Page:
The Daily Courier from Connellsville, Pennsylvania on January 4, 1939 · Page 7
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January 4, 1939

The Daily Courier from Connellsville, Pennsylvania · Page 7

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Connellsville, Pennsylvania
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Wednesday, January 4, 1939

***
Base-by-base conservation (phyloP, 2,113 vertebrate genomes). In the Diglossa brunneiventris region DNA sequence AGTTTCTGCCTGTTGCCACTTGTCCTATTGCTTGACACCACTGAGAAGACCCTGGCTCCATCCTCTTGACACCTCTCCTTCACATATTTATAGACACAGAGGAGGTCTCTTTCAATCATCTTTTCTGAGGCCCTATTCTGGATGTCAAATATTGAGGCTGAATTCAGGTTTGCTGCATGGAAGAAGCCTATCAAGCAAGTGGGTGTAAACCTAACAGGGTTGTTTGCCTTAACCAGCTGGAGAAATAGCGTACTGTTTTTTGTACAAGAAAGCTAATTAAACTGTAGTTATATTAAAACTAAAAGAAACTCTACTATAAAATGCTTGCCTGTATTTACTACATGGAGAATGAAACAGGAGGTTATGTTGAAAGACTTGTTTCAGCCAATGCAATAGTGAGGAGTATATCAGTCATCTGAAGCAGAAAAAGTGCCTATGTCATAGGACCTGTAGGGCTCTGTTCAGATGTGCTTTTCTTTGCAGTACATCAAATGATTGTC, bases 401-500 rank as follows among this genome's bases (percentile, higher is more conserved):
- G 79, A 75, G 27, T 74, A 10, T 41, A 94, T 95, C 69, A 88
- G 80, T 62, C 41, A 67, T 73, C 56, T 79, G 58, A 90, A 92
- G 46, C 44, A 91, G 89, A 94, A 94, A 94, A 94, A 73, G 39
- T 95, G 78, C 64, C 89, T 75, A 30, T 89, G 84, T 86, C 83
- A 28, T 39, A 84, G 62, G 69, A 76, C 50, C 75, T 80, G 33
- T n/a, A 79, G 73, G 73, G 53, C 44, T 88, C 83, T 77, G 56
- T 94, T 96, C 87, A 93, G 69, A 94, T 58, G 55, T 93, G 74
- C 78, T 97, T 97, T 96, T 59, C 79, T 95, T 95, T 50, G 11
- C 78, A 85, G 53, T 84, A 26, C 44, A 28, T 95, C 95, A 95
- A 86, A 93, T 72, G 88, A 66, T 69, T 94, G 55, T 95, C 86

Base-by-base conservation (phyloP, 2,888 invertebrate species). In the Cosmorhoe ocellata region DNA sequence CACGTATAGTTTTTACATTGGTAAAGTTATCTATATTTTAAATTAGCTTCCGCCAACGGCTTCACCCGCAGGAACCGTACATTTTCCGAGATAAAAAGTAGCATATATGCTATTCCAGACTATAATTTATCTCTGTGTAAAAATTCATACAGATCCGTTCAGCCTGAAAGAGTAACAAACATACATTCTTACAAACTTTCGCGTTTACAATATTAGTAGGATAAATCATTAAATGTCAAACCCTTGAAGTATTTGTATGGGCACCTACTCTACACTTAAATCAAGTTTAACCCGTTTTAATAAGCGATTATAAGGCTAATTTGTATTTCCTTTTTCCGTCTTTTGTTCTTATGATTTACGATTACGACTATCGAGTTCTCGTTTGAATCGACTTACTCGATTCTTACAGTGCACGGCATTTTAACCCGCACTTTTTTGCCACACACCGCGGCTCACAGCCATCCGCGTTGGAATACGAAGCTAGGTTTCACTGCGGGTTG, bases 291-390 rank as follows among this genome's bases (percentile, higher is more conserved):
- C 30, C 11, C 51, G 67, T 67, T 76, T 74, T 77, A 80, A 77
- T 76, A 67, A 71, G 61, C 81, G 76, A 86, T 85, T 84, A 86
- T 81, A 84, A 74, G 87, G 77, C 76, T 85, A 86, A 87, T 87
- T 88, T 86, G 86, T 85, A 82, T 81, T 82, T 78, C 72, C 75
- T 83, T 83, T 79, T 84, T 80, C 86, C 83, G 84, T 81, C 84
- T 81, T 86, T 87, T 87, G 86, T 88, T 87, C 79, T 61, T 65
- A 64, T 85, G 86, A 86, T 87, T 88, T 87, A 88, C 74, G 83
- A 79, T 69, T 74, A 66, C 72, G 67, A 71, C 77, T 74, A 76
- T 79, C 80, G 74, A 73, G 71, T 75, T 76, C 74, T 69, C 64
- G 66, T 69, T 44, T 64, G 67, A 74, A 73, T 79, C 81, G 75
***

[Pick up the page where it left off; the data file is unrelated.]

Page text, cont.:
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WEDNESDAY, JANUARY 4, 1939. THE DAILY COURIER, CONNELLSVILLE, PA. PAGE SEVEN. Basketball Football SPORTORIALS *J By JOHN K. WHORIC. Sports Editor ^^ COKER SWIMMERS IN SHAPE FOR ANNUAL MEETS When the Seniors won the High School swimming crown in the intcr- class water meet, spilling the highly touted Juniors, six records were shattered, Coach Red Barr reviews. Koffcr, a junior, set a time of 20.4 lor the 40-yard free style in lower- ins Bcighley's mark. J. Kolcy, a senior, bettered his own record in winning the century breast stroke m 1:18 while Colborn, a junior, improved his own figure in the 100 back stroke with a time of 1:08.0. Blacka, a senior, cut 2.6 seconds from Lawrence Soliday's three-year-old record in the 100 free style. There were two new figures in the relay, Clemmer, Colborn and KefTer teaming up to slosh 2.6 seconds Irom their own record in the 160 free style relay while Blacka, Foley and Craig captured the 180 medley relay in 1:59. There were seven events in all but only in the 220 free stylo was the time not improved. The meet gave 61 High School boys a chance to show their mettle under fuc. Coach Borr is confident that the Orange and Black is ready for the stillest competition in the region and is ready to successfully defend its swimming championship ot the Western Pennsylvania Intcrschol- astic Athletic League. STRATTON GESTURE LAUDED After Monty Stratton, the Chicago While Sox pitcher, lost his leg as a result of a hunting accident, there were a number of interesting bits of comment in some of the gazettes but none that we saw carried the punch of this item in the Collycr's Eye, a national sporti gazette: "Making Monte Straiten a hie member of the White Sox executive stail just before the announcement ot a big benefit game between Chicago's major league teams in which nil the receipts are to go to the crippled star pitcher measures up as about the finest thing ever done in the world of sports. It is more than a mere gesture of liberality by a department of sports that has long been under the stigma of commercialism. It is the recognition of the men who provide the color and thrills that make most of the owners of baseball franchises wealthy. Without such men as Monte Stratton, professional baseball long since would have ceased to be the national pastime." BITS HERE AND THERE It probably will taku a sum the size of the national debt to pry Joe Modwick from the St. Louis Cardinals. General Manager Larry MacPhail told a New York sports writer , that ho would give- him a $10,000 bonus it he (the scnbc) could buy Medwiek for $200,000 cash. Moc- Phail had approached Branch Rickey but didn't get any encouragement.. Take the word o£ Pop Warner, the veteran grid pilot of Temple, formerly of Iowa State, Georgia, Carlisle, Pittsburgh and Stanford, football players ot 30 and 40 years ago were tougher and harder than their cousins of today but the game itself is more strenuous now than in the chin guard and whiskers era ... Sports is not just a big business. It has become bigger business. Statistics compiled by the United States Census Bureau show that sports has become a major industry, do ; ng $44,460,525 worth of business and employing 11,303 people. Women arc becoming better and better customers of sports as figures show that almost 50 per cent of the attendance at five major sports is accounted for by the fair sex . , . Eleven homers were slammed last year by pinch hitters in the American League . . . Damon Runyon, the nationally known sports and fiction writer, a hard skinned veteran of many a sordid reporting duty, professes to be appalled at the jeopardy that the physical well-being of fighters '.s placed in during the ministrations between rounds. Dirty sponges, filthy buckets of water and clumsy methods of checking the blood flow were all points Runyon struck out ngaiiist . . . A wag penned that the proposed "beer bowl" game petered out when the committee on arrangements topped up the suds . . . Notre Dam: loses six of its seven regular linemen but the first stringing backfield will be intact and the eight-star reserves will all come back next fall . . . Football fans in Belgium are betting more r d more each year on gridiron games. Statisticians in Brussels estimate that enthusiasm now place $3,575,000 a year m football pools. They base their estimate on a recent statement that Belgium expects to get about $536,250 this year from its new tax on football pools. The usual pool stake in Belgium is three cents. Coach Haidy of North Belle Vcmon High has notified Athletic- Director Babe Bower of East Bethlehem that he was planning to claim a forfeit game in the W. P. I. A. L. when the latter quintet failed to put jn an appearance at North Belle Vernon Monday night for a scheduled Section 15 game. Theie was a mix- up somcwnere in the arrangements and the gym was jammed to the rafters but the opposing five didn't show up, Coach Lcno Marconi saying he understood the tilt had been deferred to Wednesday . . . We deny having a part in the naming of the Outlaw Basketball League that has, five probationers on the roster . . . West Newton defeated Dunbor without the services of its center, Shift- man, injured Monday in an automobile accident. Coach Stew Townsend of the Hornets fears Rostraver Township more than any other five : n Section 17. SIX CHANGES URGED IN GRID RULES The country's football coaches are satisfied with the gridiron rules, believing they can remain basically unchanged for another year although they have recommended the adoption of six minor rules changes. The proposals made to the National ^ollegialc Athletic Association, now in session in Colorado Springs, Colo., follow: 1. In cose ot a forward pass, nil ineligible receivers must remain on the line of scrimmage until the pass Is touched or completed. Under the present rules, ineligible receivers may go down the field but not beyond the eligible receivers. Violation would mean loss of a down and a 15-yard penalty. The coaches considered this the most Important 10- commcndation at their Chicago parley, asserting it would virtually eliminate screened passing and i educe downficld blocking, 2. A 15-yord penalty fiom Hie s,ot of the previous down plus loss ot a down when a forward pass is touched by an ineligible receiver on or behind the line of scrimmage. Present rules call for loss of the ball at the spot of the previous down. (Remember the Fordhnm p l a y against Pitt Panthers last fall). An exception in connection with the penalty under General Rules 7, Section 6, Article 1, which governs punts from scrimmage, to the effect that Ibis penalty will not off-set a foul committed by the non-kicking trim unless it is a disqualifying foul. Under the present rule, the play is called back to the receiving team, which technically commits a foul in doing so. The recommendation would give the punting team the right to refuse the penalty against the receiving team. 4. Modification of the penalty in th case ot a foul by a player of the punting team while the ball is in the air and in the field ot play. The P"csent rule calls for loss ot the ball at the spot of the foul. This was considered by the coaches to be "too severe." 5. Stricter enforcement of the rule which provides a 15-yard penalty and loss of a down for intentions grounding of a. pass. It also was recommended that, the rule be supplemented with a note more clearly defining "intent." 6. A careful study of cquipmcnl in the interest of safety to players and that oil equipment, including the ball, rigidly comply with specifications set forth in the official N. C. A A. rules. This is designed to reduco the danger from 'broken cleats and heavy protective equipment. N o r t h U n i o n Takes Measure Of Parochials Immnulatc Conception High School was defeated by North Union Township High at that place Tuesday as the so-called "Outlaw League" mason was inaugurated. The score was 39-20. After a slow first period in which the townshippcrs gained an 8-5 lead the home club suddenly began to find the range In the second and third quarters to build up a 32-11 score. Coach Steve Furin used his substitutes in the final stanza but these lads were no match for the Owl regulars who tallied nine points. S.Iman and J. Cindric were high scorers for the victors and Gcigcr topped the Night Riders' sharpshooters with seven markers. Fou shooting on the part of both quintets was poor. North Union making nine out of 19 and Immacultc Conception six out of 17. The line- ups: I. C. Porter, f Orbm, f Davm, c ~ . Christopher, g . Sidow, g Gcigcr, c - -- _ 7 6 20 substitutes -- Flynn Totals . . Non-scoring and Scacchi. North Union Livingston, t J. Cindric, f ,,. Maher, c _ Silman, g P. Cindric, g Bryzacfc, t Hess, f Spcshock, c ~ ~ Calfut, g -- Totals . 1 5 9 39 Non-scoring substitute--Delivuk. Scoring by quarters: I . C - - 5 4 2 9--20 North Union .- 8 13 11 7--39 Referee--Lessncr. Coker Cagers Beaten by Jeannette, .27-1-6 WEST NEWTON HIGH UPSETS DUNBAR FIVE City Industrial Duckpin League Dinner Tonight Members of the City Industrial Bowling League will be feted at a dinner at 7:30 o'clock tonight at Paul DeLeon's home at 219 North Water street. The league is composed ot two teams each from the Postolflce, Fayette County Gas Company and The Courier. After the dinner, a social program has been planned. The dinner is being held to mark the end ot the first half and will be followed by a similar affair upon completion oJ the league schedule in M.irch. -eisenring Sets Pace for Three Quarters But Fails to Win. HORNETS HOT IN SECOND PERIOD Dunbar Township High was turned back, 20 to 25, in a hectic basketball scrap ,it West Newton Tuesday night as the championship chase started in Section 17 with the favored Hornets capitalizing on a big second quarter when the Red and Black was outscored, 15-5. Leiscnring shaded the home Newts in the other periods bul could not make the margin large enough to win. Both teams were off in the Held shooting with each quintet blowing at least a dozen sleepers or setups. Neither club made a substitution with both the Mules and Hoi nets presenting "iron man" quintets. The pace of the second period, however, was too much for the players who had difllculty trying to force the ball through the net. The summnry: Dunbar Hcrchko, f Pavlosky, f Hcrtzneil, t Husband, g Kontra, g Totals IVcst Xew ton Abbott, f Lindauer, f Hula, c . Marsh, Scholl, g Tolals . . _ 13 Scoring by quarters: Dunbar Twp. 8 5 West Newton 6 15 Referee -- Adnmson. 3-6 5 7--25 2 6--20 Norwin Trips Scottdale SCOTTDALE, Jan. 4.--Scottdalc suffered its first setback ot the ycjr Tuesday night ns Norwm captured a 34 to 2'1 decision in Section 9 as the visitors made a great start in the opening period. Norwln's veteran quintet outclassed the Millers from the field. 16 to 9, and cmphnsi/cd the fact it would be in the fing chase. The summary: Nonvin G. F. PU. 0 1 1 3 0 6 3 1 7 Mowery, f Pierce, f Stougli, c Cole, g _. Sloan, g Totals . Scottdalc Zearley, f Ross, f Akers, c -.._ ,, Hams, g J. Randolph, g Lipps, g D. Randolph, g . 1 1 6 24 Totals 9 Score by periods: Nonvin _ 12 5 9 3--34 Scottdale .- C 8 5 5--24 Referee--John. Smock Girls Lose To Dunbar Lassies in Good Cage Scrap The Dunbar Lassies basketball quintet staged a thulhng fourth quarter rally Tuesday night to come from behind and defeat Smock 10-17 nt the Smock floor. Tonight the Dunbar Lassies are host to the strong Point Marion girls. To date the Mulettes have lost only one game and that to the Connclls- ville Shamrocks who play a return engagement at the Dunbar door next Wednesday night. ' The line-ups: Dunbar Lassies G. F. Pts. A. Dincllo, f ._. 3 Bogusky, f . _ ._ C. Dmello, c Mmerd, g Manzini, g M. Dinello, g Jar vis, g Totiilp Smock II. Rusnock, t Paterson, f . . . . Dilhnger, e .__ L. Rusnock, r, -Yuhas, g Peskic, g . _ Totals . /I 19 F. Pts. Ligonier Trips Derry Township Ligonier High came from behind in the last halt to knock off Derry Township, 17 to 9, in Section 13. Touchdown Famine. NEW ORLEANS, Jan. 4 --Only 10 points--ill by Tulanc--have been scored in tile last foui Tulane-Auburn football games. W. P. I. A. L. GAGE SUMMARIES W, P. I. A. L. Section 15 Yesterday's Results. I3entleyville 56; Ellsworth 22. Redstone 57; East Pike Run 33. Games TliurstUy. Noith Belle Vcrnon at Ccntcrvsllc. German at East Pike Run. Section Four Yesterday's Results. Brownsville 20; Monongahela 27. Charlcroi 26; Donora 15. Games Friday. Monongahcia at California. Monesscn at Brownsville, Section 17. Yesterday's Results. Fayettc Cily 23; Belle Vernon 21. Rostraver 40; Perry 30. S. Huntingdon 31; Sewickley 23. West Newton 20; Dunbar 25. With Coach John Bam "Jock" Sutherland of University oC Pittsburgh headlining its program, the, Connellsvilie High School foolball banquet, sponso.ed annually by the Alumni Association, will be held at 6:30 o'clock Thuisday nisht in the large dmingioom ot the First Methodist Episcopal Chuich with appioxi- mntely 250 persons in i attendance. The High School squad of 05 players, coaches and managers, in whose honor the dinner is held, made a commendable showing in the 10- Rame gridiron schedule of the 1938 season.' Winning six and losing four, the Cokcrs were vicloiious in their last four contests including the up- sel over Uniontown High, the first win at Hie counlyseat since 1913. Included on Ihe progiam will be motion pictutcs of the Pitt-Tech and Pitt-Foidhim football games last sen-ion. A seven piece orchestia of High School musicians, directed by Richard H. Gingrich, will piny Games Perry at Fayette City. South Huntingdon at Rostravor. West Newton at Rostravcr. Belle Vcrnon at Dunbar. Section Nine Yesterday's Results. Jcannelto 29; Connellsvilie 16. Norwm 34; Scottdalc 24. Johnstown 37; Latrobc 16. Games Friday Connellsvilie at Johnstown. Scottdalc at Jeannette. Grcensburg at Nonvin. SECTION 13 Yesterday's Results. Youngwood 28, Mt. Pleasant 27. Derry 32, East Huntingdon 23. Ligonier 17, Dcrry Township fl. Games Friday. Ligonier at East Huntingdon Derry at Youngwood. Mt. Pleasant at Hurst. OUTLAW CAGE LEAGUE Tuesday's Results. North Union 39, Immaculate Con' ccptlon 20. Georges 53, Maplctown 7. Perry Beaten By Rostraver In Loop Game A \etcran quintet of Rostravcr Township Hign, one of the "big three" of Section 17, got oft to a 40 to 30 triumph in the opening round ot the W. P. I. A. L. basketball campaign Tuesday night at the expense of Perry Township High Commodores at Perryopolis. J. Rist Stimmcl's boys were unnblc to cope with the rangy Pricednle five in the first nnd Inst quarters when the visitois put the pros-sure on to Insure victory. Hollander featured for the winners while Hnlvonlc and Wilkic set the pace for the Commodores. 7he summary: Rostraver Cowan, f Hollander, f ... Coulson, c Thompson, K McCullough, g Tehote, f - Fickc, 1 Frasicr, c F. rts. 0 4 0 16 Totals Tcrryopolis Blair, f Buttcrfore, f -_ Halvomc, c .., Marshall, g ... Statzula, g . Fcrency, f _. Wiikle, f _ _ Rumancik, c Beck, K Serinko, g 14 30 Totals .... Score by periods: Rostravcr . .. 14 6 5 15--40 Pcrryopolis . 9 5 6 10--30 Referee--Dickson. Hurst Dribblers Invade Lafrobe for Game With Preps LATHOBE, Jan. 4.--Tonight at 8 o'clock in Latrobe Armory, the St. Vincent Prep basketball team opens a 23-game schedule by tackling the Hursl High Hurricane. Two of the fastest squads m the district will give fans a treat as they both point towards highly successful seasons. Conch Bill Rafferty's Prep Bear- kittens are back in action. Unlonlown Beaten. Monessen turned back Uniontown, 25 to 23, with great finish in the final quarter when the Greyhounds outscored the Maroon and White, 13-8. Fayelle Cily Beais Belie Vernon Quinf Fjyctk' City pulled the initial surprise of the W. P. I. A. L. iige season with a 23 to 21 victory over Belle Vernon in Section 17 in two extra periods. The score was knotted 21 all after four periods. The first extra frame was scoreless and in the second Russell shot a field goal for Fjyctte City to snare the toga. Dunbar Township Junior Dribblers Trip Wesl Kewlon The junior varsity dribblers ot Dunb.ir Township High triumphed to the tune o£ 28 to 12 over West Newton at the lattcr's jjym in the preliminary to the schools' league fray Tuesday night. The summary: Dunbar G. r. rts. McGamty, f ~ f _ . _. 1 28 Kn.ibcnUioe, Colinsky, c 2 Rulii, g . I Ilustosky, g 0 Tikey, f ... .~~~~.. 1 Smidtke, f 1 Nygren, c ~ ........... _ 1 Commbky, R -. _ 2 McCJuade, g 3 Totals, W. Newton Drost, f Appuline, f -Kramer, c Hula, g . Easier, g Uimsko, f Totals 6 0 12 Non-scoring substitutes -- Konox, Lindauer, Green and Koza. Scoring by quarters: Dunbar Twp. -_ _ 4 6 8 10--28 West Newton .. . -- 2 2 2 6--12 Referee--Scholl. LOCALS GET FIVE GOALS ' IN OPENER Toll Glass City Five Piles Up Edge in Two Quarters. DOLDEMEN WILL TRAVEL FRIDAY Connellsvillc High .School, members ot Section 9, W. P. I. A. L., opened its 1939 basketball season last night at the local gym by dropping a hard fought 27-16 battle to Jeannette before a laige crowd. The final score of the contest fails to tell the story of the game fight the Orange and Black made against' its larger opponents. Until the final quarter it was nip and tuck with the visitors never more than four points in the lead and even that margin was shas'cd to a single point at one time during the final stanza. Then the killing pace began to have its effect on the smaller home lads despite Coach William E. Dolde's effort to bolster the weakening offensive and defensive with frequent substitutions. The game was fast and at times developed into a free-for-all, resulting in a large number ot fouls being called. The Cokers fared better from the penalty line than Jeannette but the free tossing of both outfits left much to be desired. The locals sank six o£ 15 tries, the visitors one of 14. The inaccuracy from the free line Continued on Page Ten. 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